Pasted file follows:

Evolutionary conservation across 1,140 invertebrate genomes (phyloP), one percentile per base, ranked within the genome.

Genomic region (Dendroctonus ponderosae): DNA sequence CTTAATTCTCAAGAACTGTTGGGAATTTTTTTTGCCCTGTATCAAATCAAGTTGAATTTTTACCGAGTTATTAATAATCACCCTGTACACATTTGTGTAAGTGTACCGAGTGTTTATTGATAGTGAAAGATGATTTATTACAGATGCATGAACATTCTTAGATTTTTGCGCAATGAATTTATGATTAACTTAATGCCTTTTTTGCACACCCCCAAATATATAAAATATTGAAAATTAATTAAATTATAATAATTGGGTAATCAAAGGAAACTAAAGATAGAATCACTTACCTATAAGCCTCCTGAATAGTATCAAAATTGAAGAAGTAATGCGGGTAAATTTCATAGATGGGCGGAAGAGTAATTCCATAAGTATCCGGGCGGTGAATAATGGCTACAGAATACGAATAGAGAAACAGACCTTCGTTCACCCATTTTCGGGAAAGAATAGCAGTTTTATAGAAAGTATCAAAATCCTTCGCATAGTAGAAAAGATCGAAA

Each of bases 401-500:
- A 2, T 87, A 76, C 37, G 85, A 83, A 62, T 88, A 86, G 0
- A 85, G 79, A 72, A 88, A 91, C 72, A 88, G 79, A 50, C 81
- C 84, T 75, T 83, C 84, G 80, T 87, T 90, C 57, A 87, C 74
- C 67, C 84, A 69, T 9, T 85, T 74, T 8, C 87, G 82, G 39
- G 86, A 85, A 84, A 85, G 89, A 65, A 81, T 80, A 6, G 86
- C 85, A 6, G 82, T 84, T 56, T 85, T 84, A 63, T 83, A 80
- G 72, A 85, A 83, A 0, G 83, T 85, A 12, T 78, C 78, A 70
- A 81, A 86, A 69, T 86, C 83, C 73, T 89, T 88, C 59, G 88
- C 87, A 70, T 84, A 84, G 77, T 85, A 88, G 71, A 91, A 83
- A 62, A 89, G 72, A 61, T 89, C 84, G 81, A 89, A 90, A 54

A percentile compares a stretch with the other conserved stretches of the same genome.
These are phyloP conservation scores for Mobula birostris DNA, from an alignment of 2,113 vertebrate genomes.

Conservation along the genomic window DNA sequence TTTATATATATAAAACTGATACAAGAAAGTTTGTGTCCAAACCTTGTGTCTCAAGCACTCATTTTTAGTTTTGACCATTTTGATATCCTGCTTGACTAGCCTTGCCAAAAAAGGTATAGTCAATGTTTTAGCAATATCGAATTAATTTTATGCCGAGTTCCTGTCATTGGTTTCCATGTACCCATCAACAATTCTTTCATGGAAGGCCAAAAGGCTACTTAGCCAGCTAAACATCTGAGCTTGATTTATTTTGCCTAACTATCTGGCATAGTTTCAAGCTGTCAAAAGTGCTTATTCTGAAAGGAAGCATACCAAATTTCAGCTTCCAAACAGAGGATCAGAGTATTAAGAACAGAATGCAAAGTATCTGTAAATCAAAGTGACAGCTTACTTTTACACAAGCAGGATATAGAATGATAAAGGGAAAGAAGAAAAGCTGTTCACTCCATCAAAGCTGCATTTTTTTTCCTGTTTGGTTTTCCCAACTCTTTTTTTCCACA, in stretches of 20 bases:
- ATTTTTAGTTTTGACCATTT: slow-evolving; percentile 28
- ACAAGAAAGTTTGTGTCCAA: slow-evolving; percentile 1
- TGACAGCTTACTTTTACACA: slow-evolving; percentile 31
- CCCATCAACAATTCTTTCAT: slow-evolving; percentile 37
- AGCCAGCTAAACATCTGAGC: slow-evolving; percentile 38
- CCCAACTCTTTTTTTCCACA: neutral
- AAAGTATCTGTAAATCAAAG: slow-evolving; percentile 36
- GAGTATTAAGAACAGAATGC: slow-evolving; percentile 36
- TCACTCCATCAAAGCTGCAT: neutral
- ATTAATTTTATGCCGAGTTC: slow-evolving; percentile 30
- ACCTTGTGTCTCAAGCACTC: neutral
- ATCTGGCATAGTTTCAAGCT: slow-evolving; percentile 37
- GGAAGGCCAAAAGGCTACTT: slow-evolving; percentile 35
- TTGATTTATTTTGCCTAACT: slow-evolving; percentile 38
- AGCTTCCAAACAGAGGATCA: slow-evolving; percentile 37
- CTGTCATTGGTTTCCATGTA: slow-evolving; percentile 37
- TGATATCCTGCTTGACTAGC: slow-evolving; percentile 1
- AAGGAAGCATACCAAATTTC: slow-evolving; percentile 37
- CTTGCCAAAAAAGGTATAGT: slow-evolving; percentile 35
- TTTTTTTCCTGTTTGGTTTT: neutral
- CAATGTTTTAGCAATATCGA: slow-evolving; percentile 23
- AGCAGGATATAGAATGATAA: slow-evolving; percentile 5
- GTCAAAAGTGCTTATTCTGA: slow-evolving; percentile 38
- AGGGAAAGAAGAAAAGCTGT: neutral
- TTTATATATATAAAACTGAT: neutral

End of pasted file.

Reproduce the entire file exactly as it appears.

Evolutionary conservation across 1,140 invertebrate genomes (phyloP), one percentile per base, ranked within the genome.

Genomic region (Dendroctonus ponderosae): DNA sequence CTTAATTCTCAAGAACTGTTGGGAATTTTTTTTGCCCTGTATCAAATCAAGTTGAATTTTTACCGAGTTATTAATAATCACCCTGTACACATTTGTGTAAGTGTACCGAGTGTTTATTGATAGTGAAAGATGATTTATTACAGATGCATGAACATTCTTAGATTTTTGCGCAATGAATTTATGATTAACTTAATGCCTTTTTTGCACACCCCCAAATATATAAAATATTGAAAATTAATTAAATTATAATAATTGGGTAATCAAAGGAAACTAAAGATAGAATCACTTACCTATAAGCCTCCTGAATAGTATCAAAATTGAAGAAGTAATGCGGGTAAATTTCATAGATGGGCGGAAGAGTAATTCCATAAGTATCCGGGCGGTGAATAATGGCTACAGAATACGAATAGAGAAACAGACCTTCGTTCACCCATTTTCGGGAAAGAATAGCAGTTTTATAGAAAGTATCAAAATCCTTCGCATAGTAGAAAAGATCGAAA

Each of bases 401-500:
- A 2, T 87, A 76, C 37, G 85, A 83, A 62, T 88, A 86, G 0
- A 85, G 79, A 72, A 88, A 91, C 72, A 88, G 79, A 50, C 81
- C 84, T 75, T 83, C 84, G 80, T 87, T 90, C 57, A 87, C 74
- C 67, C 84, A 69, T 9, T 85, T 74, T 8, C 87, G 82, G 39
- G 86, A 85, A 84, A 85, G 89, A 65, A 81, T 80, A 6, G 86
- C 85, A 6, G 82, T 84, T 56, T 85, T 84, A 63, T 83, A 80
- G 72, A 85, A 83, A 0, G 83, T 85, A 12, T 78, C 78, A 70
- A 81, A 86, A 69, T 86, C 83, C 73, T 89, T 88, C 59, G 88
- C 87, A 70, T 84, A 84, G 77, T 85, A 88, G 71, A 91, A 83
- A 62, A 89, G 72, A 61, T 89, C 84, G 81, A 89, A 90, A 54

A percentile compares a stretch with the other conserved stretches of the same genome.
These are phyloP conservation scores for Mobula birostris DNA, from an alignment of 2,113 vertebrate genomes.

Conservation along the genomic window DNA sequence TTTATATATATAAAACTGATACAAGAAAGTTTGTGTCCAAACCTTGTGTCTCAAGCACTCATTTTTAGTTTTGACCATTTTGATATCCTGCTTGACTAGCCTTGCCAAAAAAGGTATAGTCAATGTTTTAGCAATATCGAATTAATTTTATGCCGAGTTCCTGTCATTGGTTTCCATGTACCCATCAACAATTCTTTCATGGAAGGCCAAAAGGCTACTTAGCCAGCTAAACATCTGAGCTTGATTTATTTTGCCTAACTATCTGGCATAGTTTCAAGCTGTCAAAAGTGCTTATTCTGAAAGGAAGCATACCAAATTTCAGCTTCCAAACAGAGGATCAGAGTATTAAGAACAGAATGCAAAGTATCTGTAAATCAAAGTGACAGCTTACTTTTACACAAGCAGGATATAGAATGATAAAGGGAAAGAAGAAAAGCTGTTCACTCCATCAAAGCTGCATTTTTTTTCCTGTTTGGTTTTCCCAACTCTTTTTTTCCACA, in stretches of 20 bases:
- ATTTTTAGTTTTGACCATTT: slow-evolving; percentile 28
- ACAAGAAAGTTTGTGTCCAA: slow-evolving; percentile 1
- TGACAGCTTACTTTTACACA: slow-evolving; percentile 31
- CCCATCAACAATTCTTTCAT: slow-evolving; percentile 37
- AGCCAGCTAAACATCTGAGC: slow-evolving; percentile 38
- CCCAACTCTTTTTTTCCACA: neutral
- AAAGTATCTGTAAATCAAAG: slow-evolving; percentile 36
- GAGTATTAAGAACAGAATGC: slow-evolving; percentile 36
- TCACTCCATCAAAGCTGCAT: neutral
- ATTAATTTTATGCCGAGTTC: slow-evolving; percentile 30
- ACCTTGTGTCTCAAGCACTC: neutral
- ATCTGGCATAGTTTCAAGCT: slow-evolving; percentile 37
- GGAAGGCCAAAAGGCTACTT: slow-evolving; percentile 35
- TTGATTTATTTTGCCTAACT: slow-evolving; percentile 38
- AGCTTCCAAACAGAGGATCA: slow-evolving; percentile 37
- CTGTCATTGGTTTCCATGTA: slow-evolving; percentile 37
- TGATATCCTGCTTGACTAGC: slow-evolving; percentile 1
- AAGGAAGCATACCAAATTTC: slow-evolving; percentile 37
- CTTGCCAAAAAAGGTATAGT: slow-evolving; percentile 35
- TTTTTTTCCTGTTTGGTTTT: neutral
- CAATGTTTTAGCAATATCGA: slow-evolving; percentile 23
- AGCAGGATATAGAATGATAA: slow-evolving; percentile 5
- GTCAAAAGTGCTTATTCTGA: slow-evolving; percentile 38
- AGGGAAAGAAGAAAAGCTGT: neutral
- TTTATATATATAAAACTGAT: neutral